Since its inception the Congressional Fellows Program has had several objectives.  First and foremost has been to create a cadre of Congressional staffers who understand science and engineering and enhance the capabilities of Congress to deal with those issues.  A second objective has been to develop a group of scientists and engineers who understand Congress and who will return to help the science and engineering community improve its ability to impact public policy.  The third objective has been to expose members of Congress and their staffs to the ways of thinking in scientific and engineering fields.  The final objective has been to make it easier for the general scientific and engineering community to deliver messages to Congress.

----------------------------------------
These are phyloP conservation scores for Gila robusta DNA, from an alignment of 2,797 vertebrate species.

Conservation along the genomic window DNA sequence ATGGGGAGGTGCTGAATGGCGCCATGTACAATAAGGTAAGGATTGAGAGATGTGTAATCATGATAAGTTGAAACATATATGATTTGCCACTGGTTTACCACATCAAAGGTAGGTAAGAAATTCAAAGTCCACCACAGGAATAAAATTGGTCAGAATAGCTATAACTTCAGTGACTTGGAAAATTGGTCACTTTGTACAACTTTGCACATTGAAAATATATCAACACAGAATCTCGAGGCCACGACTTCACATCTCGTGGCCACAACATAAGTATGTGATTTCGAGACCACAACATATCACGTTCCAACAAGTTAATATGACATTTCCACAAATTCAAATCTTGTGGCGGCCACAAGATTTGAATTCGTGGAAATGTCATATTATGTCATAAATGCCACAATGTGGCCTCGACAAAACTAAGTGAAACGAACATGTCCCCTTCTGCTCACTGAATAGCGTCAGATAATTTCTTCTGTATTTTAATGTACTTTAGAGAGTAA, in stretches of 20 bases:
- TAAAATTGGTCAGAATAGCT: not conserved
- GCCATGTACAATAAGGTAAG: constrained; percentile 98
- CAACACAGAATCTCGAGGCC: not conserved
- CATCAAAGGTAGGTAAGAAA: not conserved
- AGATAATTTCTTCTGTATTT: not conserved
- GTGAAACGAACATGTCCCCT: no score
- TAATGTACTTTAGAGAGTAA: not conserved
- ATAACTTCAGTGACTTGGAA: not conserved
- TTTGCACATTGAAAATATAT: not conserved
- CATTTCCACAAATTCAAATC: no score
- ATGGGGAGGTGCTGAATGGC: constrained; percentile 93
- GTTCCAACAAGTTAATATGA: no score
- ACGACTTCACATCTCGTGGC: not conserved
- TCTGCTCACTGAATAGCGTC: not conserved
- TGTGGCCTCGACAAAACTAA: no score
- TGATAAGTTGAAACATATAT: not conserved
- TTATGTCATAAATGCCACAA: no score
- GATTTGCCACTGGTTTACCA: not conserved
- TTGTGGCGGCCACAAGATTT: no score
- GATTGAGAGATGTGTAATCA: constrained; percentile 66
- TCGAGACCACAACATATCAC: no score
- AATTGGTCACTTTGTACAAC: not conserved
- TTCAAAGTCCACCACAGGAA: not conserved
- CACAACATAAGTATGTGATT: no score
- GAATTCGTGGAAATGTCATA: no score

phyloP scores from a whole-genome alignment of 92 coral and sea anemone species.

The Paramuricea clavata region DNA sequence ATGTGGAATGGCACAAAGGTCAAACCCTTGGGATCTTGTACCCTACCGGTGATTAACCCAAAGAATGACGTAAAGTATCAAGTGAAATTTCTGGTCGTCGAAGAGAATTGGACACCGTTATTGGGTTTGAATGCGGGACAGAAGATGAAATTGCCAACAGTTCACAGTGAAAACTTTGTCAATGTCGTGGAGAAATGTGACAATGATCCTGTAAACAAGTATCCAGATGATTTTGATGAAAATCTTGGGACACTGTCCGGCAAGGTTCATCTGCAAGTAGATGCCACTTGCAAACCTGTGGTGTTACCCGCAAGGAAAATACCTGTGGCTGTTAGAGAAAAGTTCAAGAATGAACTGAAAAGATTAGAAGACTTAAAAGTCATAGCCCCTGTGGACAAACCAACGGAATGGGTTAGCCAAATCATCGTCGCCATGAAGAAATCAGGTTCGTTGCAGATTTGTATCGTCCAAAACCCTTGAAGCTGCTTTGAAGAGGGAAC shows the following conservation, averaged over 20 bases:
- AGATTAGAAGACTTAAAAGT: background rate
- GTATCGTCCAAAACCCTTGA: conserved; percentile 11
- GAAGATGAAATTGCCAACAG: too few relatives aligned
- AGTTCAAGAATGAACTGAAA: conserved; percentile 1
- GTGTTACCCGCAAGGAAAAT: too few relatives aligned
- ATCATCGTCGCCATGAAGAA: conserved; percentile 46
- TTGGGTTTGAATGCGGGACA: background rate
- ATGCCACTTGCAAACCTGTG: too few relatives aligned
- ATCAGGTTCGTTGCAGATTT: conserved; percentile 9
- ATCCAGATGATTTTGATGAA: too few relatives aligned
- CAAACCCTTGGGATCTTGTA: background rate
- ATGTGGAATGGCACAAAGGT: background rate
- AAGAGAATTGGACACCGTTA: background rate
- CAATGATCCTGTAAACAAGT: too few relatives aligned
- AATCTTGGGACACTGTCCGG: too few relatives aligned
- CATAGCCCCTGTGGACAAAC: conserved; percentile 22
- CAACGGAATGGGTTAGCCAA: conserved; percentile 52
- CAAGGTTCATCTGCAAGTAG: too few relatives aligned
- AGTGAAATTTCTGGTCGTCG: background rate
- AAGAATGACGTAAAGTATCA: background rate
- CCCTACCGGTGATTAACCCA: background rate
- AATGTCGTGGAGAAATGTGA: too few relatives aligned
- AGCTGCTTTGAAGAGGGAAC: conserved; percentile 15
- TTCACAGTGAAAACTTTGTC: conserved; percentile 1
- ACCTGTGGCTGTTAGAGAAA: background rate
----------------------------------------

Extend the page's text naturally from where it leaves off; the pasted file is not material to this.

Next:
AAAS serves as the coordinating body among the more than twenty national science and engineering groups participating.  AAAS’s involvement begins after the selection of Fellows by the participating organizations.  AAAS provides Fellows with information on housing possibilities, other Fellows in their class, a reading list and an assortment of information.  A two-week orientation, conducted by AAAS, begins in early September.  Described by former ASCE Fellow Yumei Wang as “exhausting, intense and invaluable,” the orientation provides a briefing on the legislative process and an overview of pressing issues before Congress.  Its primary purpose is to ensure that new Fellows have at least a basic knowledge of the legislative process and the working environment on Capitol Hill.  Specific orientation program events include briefings by members of Congress, Congressional staff and Congressional support agencies such as the Congressional Research Service, the General Accounting Office and the Congressional Budget Office.